My only complaint would be that we only got a glimpse of the many exciting and interesting locations and people our protagonists encounter. Hopefully Jay is planning to make this a long series with many installments, because he's created a world that deserves and supports many more adventures.
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5 of 7 people found the following review helpful By Lefty on August 28, 2009
Format: Mass Market Paperback Verified Purchase
The book was at least 1/3rd too long. The story of Ms. Childress had very little to do with the resolution and while her adventures were mildly interesting they added nothing. Traveling around the world in a submarine might be interesting reading, but not here. The story of the girl who made the gleam was interesting while she was on the Wall, but her trip to Europe and Egypt could have been improved. I never had the feeling that the author had been to Europe or Egypt. The author enjoys throwing out inferences to shadow groups and conspiracies, but you have to do more than glimpse someone once in awhile having an obscure conversation. The story of the sailor was just repetitious, fight an overwhelming number of people, get wounded, wander on, fight an overwhelming number of people.
As for the resolution, it was rushed and unsatisfying. You never had the feeling that any of the three parts were in danger, so there was little suspense. I have spent hundreds of pages with these people and you want more than a page saying that she wandered off with a character who is minor if not completely unknown.
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4 of 6 people found the following review helpful By Dave RN on February 19, 2010
Format: Mass Market Paperback
I bought this book hoping for a good science fiction read. Unfortunately Escapement wasn't what I was looking for. The story begins well but quickly fizzles out. I like the small community Jay Lake creates in the first few pages. This is largely what kept me reading on. I labored through this book in hopes that the story would get more interesting but it never did. If the story focused on the girl in the village and her journey, I would have enjoyed it more. But the author wastes alot of time on other characters that, in the end, don't matter. One of the storylines didn't have much of an impact on what I felt was the main storyline. Hundreds of pages were wasted on a woman sailing around on a Chinese submarine. Maybe her part of the story has more of an impact in the next book (which I will NOT read). Hundreds more pages were wasted on floating ships (the cover looks way cooler than the story actually is) and a giant drill.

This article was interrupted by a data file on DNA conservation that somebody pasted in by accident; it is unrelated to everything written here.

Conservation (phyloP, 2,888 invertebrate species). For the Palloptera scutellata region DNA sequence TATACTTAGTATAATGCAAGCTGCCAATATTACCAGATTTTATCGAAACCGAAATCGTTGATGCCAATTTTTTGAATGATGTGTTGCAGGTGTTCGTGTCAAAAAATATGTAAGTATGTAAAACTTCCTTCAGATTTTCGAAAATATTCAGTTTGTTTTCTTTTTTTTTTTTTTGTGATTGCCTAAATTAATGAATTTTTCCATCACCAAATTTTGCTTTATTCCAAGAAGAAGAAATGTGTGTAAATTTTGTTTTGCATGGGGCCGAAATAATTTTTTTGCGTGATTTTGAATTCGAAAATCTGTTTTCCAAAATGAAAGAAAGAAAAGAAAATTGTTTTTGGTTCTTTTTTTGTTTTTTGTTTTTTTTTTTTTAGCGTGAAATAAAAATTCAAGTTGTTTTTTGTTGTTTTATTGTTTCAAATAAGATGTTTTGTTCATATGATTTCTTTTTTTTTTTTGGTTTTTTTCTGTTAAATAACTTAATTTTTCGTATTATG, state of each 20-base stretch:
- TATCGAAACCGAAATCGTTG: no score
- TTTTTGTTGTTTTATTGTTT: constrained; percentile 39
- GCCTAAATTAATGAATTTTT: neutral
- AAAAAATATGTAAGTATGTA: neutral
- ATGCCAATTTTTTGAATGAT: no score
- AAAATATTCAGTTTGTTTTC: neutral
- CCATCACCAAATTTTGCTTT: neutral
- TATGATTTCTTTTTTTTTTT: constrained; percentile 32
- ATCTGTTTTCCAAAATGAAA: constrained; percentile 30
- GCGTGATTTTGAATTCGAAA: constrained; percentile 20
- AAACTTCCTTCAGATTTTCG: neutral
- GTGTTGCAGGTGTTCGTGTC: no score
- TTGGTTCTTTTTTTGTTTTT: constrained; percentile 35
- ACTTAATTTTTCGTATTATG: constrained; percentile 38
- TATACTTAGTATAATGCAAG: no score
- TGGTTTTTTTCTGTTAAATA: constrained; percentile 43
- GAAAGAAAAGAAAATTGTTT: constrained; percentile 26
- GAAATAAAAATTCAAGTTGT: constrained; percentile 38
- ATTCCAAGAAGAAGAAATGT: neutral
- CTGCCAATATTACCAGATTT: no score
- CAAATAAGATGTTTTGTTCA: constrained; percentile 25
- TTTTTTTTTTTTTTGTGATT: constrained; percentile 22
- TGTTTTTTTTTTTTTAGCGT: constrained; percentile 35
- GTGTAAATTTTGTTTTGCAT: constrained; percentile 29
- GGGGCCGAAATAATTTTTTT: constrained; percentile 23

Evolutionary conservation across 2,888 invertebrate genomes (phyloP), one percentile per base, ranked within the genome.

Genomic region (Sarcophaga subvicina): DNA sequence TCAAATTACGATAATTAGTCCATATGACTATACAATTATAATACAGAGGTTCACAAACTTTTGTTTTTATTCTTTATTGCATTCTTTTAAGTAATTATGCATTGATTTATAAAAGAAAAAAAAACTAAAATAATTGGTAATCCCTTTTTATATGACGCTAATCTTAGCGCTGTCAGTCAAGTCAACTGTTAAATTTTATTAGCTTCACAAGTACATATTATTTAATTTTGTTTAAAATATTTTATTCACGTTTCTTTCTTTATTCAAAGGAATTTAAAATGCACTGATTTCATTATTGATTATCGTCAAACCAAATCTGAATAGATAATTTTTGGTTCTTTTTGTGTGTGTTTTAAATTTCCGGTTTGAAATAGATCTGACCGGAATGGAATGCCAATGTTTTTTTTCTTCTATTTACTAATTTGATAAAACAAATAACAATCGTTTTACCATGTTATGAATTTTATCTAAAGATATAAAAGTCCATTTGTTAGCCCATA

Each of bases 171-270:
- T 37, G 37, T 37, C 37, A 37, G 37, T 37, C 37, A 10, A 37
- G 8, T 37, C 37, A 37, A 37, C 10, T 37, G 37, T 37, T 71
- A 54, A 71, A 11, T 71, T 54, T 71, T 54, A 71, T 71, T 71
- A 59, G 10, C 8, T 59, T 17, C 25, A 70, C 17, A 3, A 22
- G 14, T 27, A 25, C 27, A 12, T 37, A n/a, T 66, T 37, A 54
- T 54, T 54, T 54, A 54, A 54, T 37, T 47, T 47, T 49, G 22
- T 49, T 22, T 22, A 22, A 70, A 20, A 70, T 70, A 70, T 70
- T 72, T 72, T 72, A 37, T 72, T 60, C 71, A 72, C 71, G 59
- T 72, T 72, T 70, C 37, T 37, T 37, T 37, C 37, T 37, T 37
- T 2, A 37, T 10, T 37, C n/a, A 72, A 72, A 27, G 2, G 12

I do have to say that Jay Lake is a good writer. He is very descriptive but not overly so. But this story is long and boring. It just wasn't that interesting to me. I doubt that I will every read another book by Jay Lake.
I finished this book as a matter of principle. If I buy a book, I will read it. From now on though, I will do some research first.
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6 of 9 people found the following review helpful By DC on August 26, 2008
Format: Hardcover
Escapement is a better book than its predecessor Mainspring because it explores its mechanically driven universe, evidenced by planets and moons driven by gears and clockworks, through the fascinating viewpoints of the three main characters with a richness of vision that is quite compelling.

Lake manages to create a world with mystery and mechanism, while exploring theology and human behavior, that promises the thrill of discovery that great sci-fi/fantasy delivers.

However, like Mainspring, which follows one character across a fascinating landscape only to descend into mysticism by its conclusion, Escapement offers loads of moral dilemmas and action by its ending without any more understanding of the fundamental workings of the universe that kept us reading all along.

Knowing that there must be another book to follow would have helped me to understand Escapement's place as a middle book in a trilogy. Now that you know, you may be able to enjoy even more than I did.
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More About the Author

Jay Lake lives in Portland, Oregon, where he works on numerous writing and editing projects. His 2010 books are _Pinion_ from Tor Books, _The Baby Killers_ from PS Publishing, and _The Sky That Wraps_ from Subterranean Press. His short fiction appears regularly in literary and genre markets worldwide. Jay is a winner of the John W. Campbell Award for Best New Writer, and a multiple nominee for the Hugo and World Fantasy Awards. Jay can be reached through his Web site at